Black History Month UK 2021: 5 black Britons you need to know about from Paul Stephenson to Patricia Scotland

October is Britain’s Black History Month, and here are five people you need to know

Every year, in October, just before people celebrate Halloween or rejoice at the ‘extra’ potential hour of sleep, we settle in to recall a history standing long before us. A history entangled with the full spectrum of human emotions; including pride.

There are hundreds of distinguished, ambitious and deserving black Britons you need to know about. And here are five to get you started.

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As we come to the end of this year’s Black History Month it is vital to remember acknowledging and appreciating black history should be a permanent state of awareness, not one confined to 31 days a year.

Paul Stephenson 

At the age of 84, Paul Stephenson has lived a life rich with experience. Fighting for his rights, Stephenson is a revered civil rights campaigner and activist for the British African-Caribbean community in Bristol.

In 1963, Stephenson led a boycott against the Bristol Omnibus Company who refused to employ Black or Asian drivers or conductors. Only after 60 days, supported by thousands of people, did the company revoke their rule.

The next year, in 1964, Stephenson refused to leave a bar after he was declined service due to the colour of his skin. He is pivotal in paving the way for the Race Relations Act (1995) - the first Legislation in the UK to address racial discrimination.

But not only was he monumental in British black history, he was a pioneer in becoming the first black social worker in Bristol.

Justin Fashanu 

Apr 1981: Portrait of Justin Fashanu of Norwich City. \ Mandatory Credit: Allsport UK /Allsport

Justin Fashanu, full name Justinus Soni Fashanu, was the first black footballer to command a £1 million transfer fee when he moved from Norwich City to Nottingham Forest in 1981. He was also the first professional footballer to come out as gay, nine years later, in 1990.

Fashanu was the son of a Nigerian barrister and a Guyanese nurse.

After his parents split up, he and his brother were sent to a Barnardo’s care home. From the age of six, he was raised in Norfolk and excelled in both boxing and football.

As a footballer Fashanu was spectacular, beginning his career as an apprentice in December 1978 and making a league debut one month later in January 1979. From 103 senior appearances for Norwich he scored 40 goals.

Fashanu tragically died by suicide in 1998 and was inducted into the National Football Museum Hall of Fame in 2020.

Michaela Coel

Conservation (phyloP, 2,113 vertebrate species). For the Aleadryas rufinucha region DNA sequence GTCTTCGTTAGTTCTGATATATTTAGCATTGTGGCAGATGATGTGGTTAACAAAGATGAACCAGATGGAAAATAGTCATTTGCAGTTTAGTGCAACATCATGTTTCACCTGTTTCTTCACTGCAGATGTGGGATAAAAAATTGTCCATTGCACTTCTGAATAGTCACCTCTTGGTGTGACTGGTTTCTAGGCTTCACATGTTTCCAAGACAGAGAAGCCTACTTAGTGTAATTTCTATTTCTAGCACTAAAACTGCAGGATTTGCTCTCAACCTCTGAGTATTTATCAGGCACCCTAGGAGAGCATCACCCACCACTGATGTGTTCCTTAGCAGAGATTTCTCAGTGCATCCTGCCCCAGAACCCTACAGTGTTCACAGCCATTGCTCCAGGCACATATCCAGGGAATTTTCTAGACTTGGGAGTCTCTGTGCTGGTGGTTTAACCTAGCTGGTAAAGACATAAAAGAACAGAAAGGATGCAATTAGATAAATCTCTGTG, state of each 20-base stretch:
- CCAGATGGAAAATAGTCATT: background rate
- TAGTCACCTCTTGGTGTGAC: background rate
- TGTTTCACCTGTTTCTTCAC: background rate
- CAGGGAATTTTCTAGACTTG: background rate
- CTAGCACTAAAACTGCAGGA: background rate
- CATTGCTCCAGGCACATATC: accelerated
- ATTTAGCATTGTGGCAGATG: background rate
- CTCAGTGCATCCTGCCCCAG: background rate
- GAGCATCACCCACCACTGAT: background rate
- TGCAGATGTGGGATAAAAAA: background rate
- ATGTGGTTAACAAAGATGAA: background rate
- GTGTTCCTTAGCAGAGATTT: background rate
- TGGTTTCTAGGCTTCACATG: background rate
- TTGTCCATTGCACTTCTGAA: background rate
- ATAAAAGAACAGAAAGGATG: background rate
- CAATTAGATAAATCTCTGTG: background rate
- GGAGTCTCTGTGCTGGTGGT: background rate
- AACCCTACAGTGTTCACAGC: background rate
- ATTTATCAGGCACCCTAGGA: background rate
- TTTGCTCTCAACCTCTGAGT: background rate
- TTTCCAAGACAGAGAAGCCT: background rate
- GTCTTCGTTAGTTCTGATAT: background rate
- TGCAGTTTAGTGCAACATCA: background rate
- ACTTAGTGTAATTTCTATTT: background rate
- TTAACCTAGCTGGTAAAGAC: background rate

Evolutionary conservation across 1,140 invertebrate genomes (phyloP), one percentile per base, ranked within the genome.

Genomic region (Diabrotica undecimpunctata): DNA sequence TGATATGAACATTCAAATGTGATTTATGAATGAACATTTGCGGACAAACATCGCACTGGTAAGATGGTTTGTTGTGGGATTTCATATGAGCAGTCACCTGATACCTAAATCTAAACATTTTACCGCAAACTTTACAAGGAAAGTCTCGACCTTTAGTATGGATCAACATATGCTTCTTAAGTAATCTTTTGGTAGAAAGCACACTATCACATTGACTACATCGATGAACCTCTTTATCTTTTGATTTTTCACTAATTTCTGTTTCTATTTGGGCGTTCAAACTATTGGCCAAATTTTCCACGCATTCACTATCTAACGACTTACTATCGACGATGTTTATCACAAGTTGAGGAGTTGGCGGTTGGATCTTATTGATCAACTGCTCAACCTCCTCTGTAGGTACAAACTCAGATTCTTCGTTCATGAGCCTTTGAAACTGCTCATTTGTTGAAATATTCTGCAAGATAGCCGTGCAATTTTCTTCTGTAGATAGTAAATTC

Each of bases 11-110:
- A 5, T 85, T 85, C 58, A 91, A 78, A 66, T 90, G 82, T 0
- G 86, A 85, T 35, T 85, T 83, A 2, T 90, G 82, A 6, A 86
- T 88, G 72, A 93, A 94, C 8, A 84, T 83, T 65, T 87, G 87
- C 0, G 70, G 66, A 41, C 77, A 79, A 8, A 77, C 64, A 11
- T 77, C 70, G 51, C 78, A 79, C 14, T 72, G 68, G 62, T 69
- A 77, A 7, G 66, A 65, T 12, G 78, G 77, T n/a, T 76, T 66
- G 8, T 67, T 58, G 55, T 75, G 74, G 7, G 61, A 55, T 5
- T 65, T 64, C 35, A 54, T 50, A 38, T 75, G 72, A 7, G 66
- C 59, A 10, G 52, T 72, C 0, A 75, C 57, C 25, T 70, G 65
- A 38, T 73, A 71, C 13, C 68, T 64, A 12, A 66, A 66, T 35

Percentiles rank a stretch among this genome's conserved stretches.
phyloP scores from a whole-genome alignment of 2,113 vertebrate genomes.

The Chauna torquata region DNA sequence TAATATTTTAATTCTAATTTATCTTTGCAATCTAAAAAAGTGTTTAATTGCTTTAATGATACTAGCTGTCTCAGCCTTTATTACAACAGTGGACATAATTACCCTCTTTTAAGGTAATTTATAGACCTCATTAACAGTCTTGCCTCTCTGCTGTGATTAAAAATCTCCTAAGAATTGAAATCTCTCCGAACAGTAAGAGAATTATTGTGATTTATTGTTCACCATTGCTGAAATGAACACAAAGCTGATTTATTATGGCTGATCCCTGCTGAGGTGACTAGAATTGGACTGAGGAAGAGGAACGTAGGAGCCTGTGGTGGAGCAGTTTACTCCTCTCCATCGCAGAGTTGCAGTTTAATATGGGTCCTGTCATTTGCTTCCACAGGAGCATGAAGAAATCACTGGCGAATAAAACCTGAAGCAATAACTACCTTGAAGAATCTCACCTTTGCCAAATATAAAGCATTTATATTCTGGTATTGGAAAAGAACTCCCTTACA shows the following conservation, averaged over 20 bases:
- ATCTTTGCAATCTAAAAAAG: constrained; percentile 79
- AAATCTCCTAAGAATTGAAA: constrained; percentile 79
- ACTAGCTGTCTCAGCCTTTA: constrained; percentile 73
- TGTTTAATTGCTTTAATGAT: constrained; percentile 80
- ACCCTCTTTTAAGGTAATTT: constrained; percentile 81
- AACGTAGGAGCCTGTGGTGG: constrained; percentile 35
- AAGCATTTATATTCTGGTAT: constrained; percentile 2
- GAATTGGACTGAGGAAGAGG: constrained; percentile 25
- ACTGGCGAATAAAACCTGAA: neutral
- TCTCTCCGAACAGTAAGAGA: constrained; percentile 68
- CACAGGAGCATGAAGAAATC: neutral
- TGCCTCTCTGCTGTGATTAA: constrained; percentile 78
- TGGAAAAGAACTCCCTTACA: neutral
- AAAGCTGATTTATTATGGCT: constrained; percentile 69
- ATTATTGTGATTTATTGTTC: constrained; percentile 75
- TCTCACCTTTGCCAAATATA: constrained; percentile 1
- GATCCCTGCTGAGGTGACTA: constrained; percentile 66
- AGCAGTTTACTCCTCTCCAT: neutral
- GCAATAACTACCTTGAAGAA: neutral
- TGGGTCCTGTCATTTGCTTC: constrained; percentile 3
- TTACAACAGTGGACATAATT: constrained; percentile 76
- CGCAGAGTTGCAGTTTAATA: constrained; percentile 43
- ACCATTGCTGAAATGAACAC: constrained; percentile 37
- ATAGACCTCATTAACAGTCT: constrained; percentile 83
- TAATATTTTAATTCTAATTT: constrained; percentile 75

NEW YORK, NEW YORK - SEPTEMBER 13: Michaela Coel attends The 2021 Met Gala Celebrating In America: A Lexicon Of Fashion at Metropolitan Museum of Art on September 13, 2021 in New York City. (Photo by Theo Wargo/Getty Images)

Michaela Ewuraba Boakye-Collinson, professionally known as Michaela Coel, is best known for her role in creating and starring in ‘Chewing Gum’ and ‘I May Destroy You’, for which she won a BAFTA Award for Best Female Comedy Performance and the British Academy Television Award for Best Actress in 2021.

Coel became the first black woman to win the Emmy Award for Outstanding Writing for a limited Series, Movie or Dramatic Special.

Constantly breaking barriers, Coel was the only black pupil in her age cohort, and the first black woman in five years to enrol at the Guildhall School of Music and Drama in 2009. Her self-written work constantly receives positive reviews.

Sir Trevor McDonald

LONDON, ENGLAND - JULY 04: Trevor McDonald attends Day four of The Championships - Wimbledon 2019 at All England Lawn Tennis and Croquet Club on July 04, 2019 in London, England. (Photo by Laurence Griffiths/Getty Images)

Born in Trinidad and Tobago, Sir Trevor McDonald, born George McDonald, is best known for his career as a news presenter with ITN. In fact, McDonald was the first black news anchor in the UK, and is one of the most respected figures in British broadcasting.

Moving to the UK in 1969, he worked for BBC radio and became a reporter for ITN in 1973, soon becoming a newscaster and “the face of The News at Ten”. By 1999, he was knighted by the Queen for his services to journalism, receiving an OBE seven years prior in 1992.

Baroness Scotland of Asthal, Patricia Scotland 

LONDON, ENGLAND - MARCH 10: Patricia Scotland, Baroness Scotland of Asthal, poses for a photograph in Marlborough House on March 10, 2016 in London, England. Patricia Scotland QC is the Secretary-General Designate of the Commonwealth of Nations. Baroness Scotland will take office as the Sixth Secretary-General of the Commonwealth of Nations on 1st April 2016. She is the first woman to hold the post. Photographed at Marlborough House where the Commonwealth Secretariat and Secretary-General's office are located. (Photo by Carl Court/Getty Images)

Patricia Scotland, 66, Baroness Scotland of Asthal, PC QC, made history as the first woman to be the Secretary-General of the Commonwealth Nations, taking office in 2016.

Born in Dominica and arriving in Britain at the age of two, Scotland attended university to study law before undertaking a political career in 1977. By 1991, at the age of 35, she was the first black female QC (Queen’s Counsel) with her political career rising.

In 1997, she earned her role as peer as Baroness Scotland of Asthal. She has won numerous awards and commendations for her work and services to law, social justice, government and International Affairs.

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